Kristīne Līcis
Fascinating story told by a not very well-written book. I realise it is a challenging and delicate task to describe how you planned and executed a successful operation of such a magnitude without sounding either like a pompous prick or overly self-deprecating, but the book annoyingly oscillates between the two extremes, from "Not only had we just pulled off one of the most important exfiltrations in the history of the Agency, but in my mind, we had also established a sort of framework by which a ...more
Adam Watson
Mar 31, 2013 rated it liked it
Possible spoilers ahead!

I picked this up by impulse; the Hollywood cover story was a great hook, and while waiting to have a chance to see the movie, I thought it would be good to read the "real" story first. I was both entertained and a bit disappointed. First, the disappointment. The Hollywood angle doesn't come up until halfway through the book, and as it turns out, becomes unnecessary window dressing. (In real life, there was never a need for the extraction team to use it; no Iranian officia
Jan 07, 2020 rated it really liked it  ·  review of another edition
Antonio Méndez’s Argo is a fascinating account of the escape of 6 American diplomats from Iran during the Iranian hostage crisis of 1979-80. These diplomats managed to avoid being captured during the takeover of the US embassy, and ended up being hidden by Canadian ambassador for 3 months. In order to escape, CIA operatives concocted an outlandish scheme to disguise the diplomats as a Canadian film crew who were leaving Iran after scouting the country in search of a film location for a fake film ...more
Sep 21, 2018 rated it it was ok
Shelves: rated-2
WOW! what an ego this man has. the whole story was like.. i did this.. i did that.. i was right.. i .. i .. i.. no one else's story had a chance in his book.

I wish i listened to my friend and watched the movie instead.
Oct 01, 2018 rated it really liked it
Argo recounts a fascinating bit of history-the rescue of six Americans from Iran during the hostage crisis of 1980. I was fourteen at the time-but of course the events depicted in Argo were classified and the real story was not revealed until many years later. This is a thrilling tale, full of secrets and spies. I delighted in the fact that the cover story invented to smuggle these six Americans out of Iran was that of a film company scouting for locations to film Roger Zelazny's Lord of Light-a ...more
Joanne Preisser
Apr 01, 2018 rated it really liked it
Really interesting. Focus was different than the movie. The movie mostly centered around the dramatic tension of the embassy staffers' escape from Iran. (Not surprisingly, apparently a lot of those events, like the almost-missed call to the Studio Six productions office and the Iranian guards chase of the plane down the runway, were made up for the movie). The book gave a lot more background about the operations of the CIA's technical/disguise divisions and then how they prepared for the exfiltr ...more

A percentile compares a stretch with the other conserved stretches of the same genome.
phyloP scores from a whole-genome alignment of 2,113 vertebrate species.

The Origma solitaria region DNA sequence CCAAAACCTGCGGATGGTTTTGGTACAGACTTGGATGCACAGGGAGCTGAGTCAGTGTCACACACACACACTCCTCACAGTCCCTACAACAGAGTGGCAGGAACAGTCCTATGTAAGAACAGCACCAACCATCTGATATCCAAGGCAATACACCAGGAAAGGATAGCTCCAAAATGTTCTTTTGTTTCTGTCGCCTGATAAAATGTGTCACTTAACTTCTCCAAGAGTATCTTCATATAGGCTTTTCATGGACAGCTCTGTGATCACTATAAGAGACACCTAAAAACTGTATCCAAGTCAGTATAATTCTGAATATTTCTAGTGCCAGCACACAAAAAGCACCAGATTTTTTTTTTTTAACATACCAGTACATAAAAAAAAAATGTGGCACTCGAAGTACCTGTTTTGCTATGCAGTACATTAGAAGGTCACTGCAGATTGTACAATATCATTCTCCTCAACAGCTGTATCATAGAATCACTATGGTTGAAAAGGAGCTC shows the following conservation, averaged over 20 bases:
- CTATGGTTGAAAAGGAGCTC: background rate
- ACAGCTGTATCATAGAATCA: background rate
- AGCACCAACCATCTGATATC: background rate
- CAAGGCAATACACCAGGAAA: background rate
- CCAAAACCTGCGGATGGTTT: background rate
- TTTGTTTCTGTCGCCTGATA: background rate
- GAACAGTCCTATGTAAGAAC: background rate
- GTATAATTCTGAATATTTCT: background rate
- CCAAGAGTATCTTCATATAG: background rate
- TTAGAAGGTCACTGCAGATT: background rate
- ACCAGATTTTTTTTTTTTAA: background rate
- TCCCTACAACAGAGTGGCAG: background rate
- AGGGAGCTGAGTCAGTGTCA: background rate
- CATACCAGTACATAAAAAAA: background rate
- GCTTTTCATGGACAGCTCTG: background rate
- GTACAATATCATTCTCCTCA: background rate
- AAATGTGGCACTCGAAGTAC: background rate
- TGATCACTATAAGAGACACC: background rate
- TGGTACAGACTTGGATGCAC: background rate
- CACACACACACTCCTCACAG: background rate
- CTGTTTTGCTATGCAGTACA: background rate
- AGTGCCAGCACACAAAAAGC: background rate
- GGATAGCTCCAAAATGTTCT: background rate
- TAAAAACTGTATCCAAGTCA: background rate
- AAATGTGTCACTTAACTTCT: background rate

Aug 26, 2019 rated it it was ok
I have to stop reading books by men who think they are Very Very Important. While the account of The Guests' escape from the embassy and life in hiding was interesting, the humble bragging by Mendez was unbearable. And of course there's this gem:

“Exfiltrations are like abortions," I said. "You don't need one unless something's gone wrong. If you need one, don't try to do it yourself. We can give you a nice, clean job.”

He even admitted that the audience for this lovely bon mot was shocked, but se
Dec 13, 2012 rated it it was amazing
Shelves: 2012, non-fiction
I heard about this book before the movie but ended up seeing the movie before reading the book. Because of this, I already knew a lot about what to expect in here: the author traveling to Iran in a disguise, planning to smuggle six Americans out of the country by having them pose as part of a film crew, while the extremely tense hostage situation at the American embassy continued.

While the book and movie were very similar (and both excellent), there were definitely notable differences, and I enj
Lisa B.
Oct 28, 2012 rated it it was amazing
My Thoughts

The debate I always have when dealing with a book-to-movie situation is this - do I read the book first and then see the movie? See the movie first and then read the book? Maybe read the book while trying to watch the movie?!?!?!?!

Since I really want to see the movie, I decided that I would read the book first and I am so glad I did. While I remember the Iran hostage crisis, I have to honestly say I had no idea that six people had escaped being taken hostage and where hiding out with
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Antonio Joseph "Tony" Méndez was an American CIA technical operations officer who specialized in clandestine and covert CIA operations. He smuggled six State Department employees out of Tehran during the Iran hostage crisis, an operation portrayed in the movie Argo. He wrote multiple memoirs about his CIA experiences.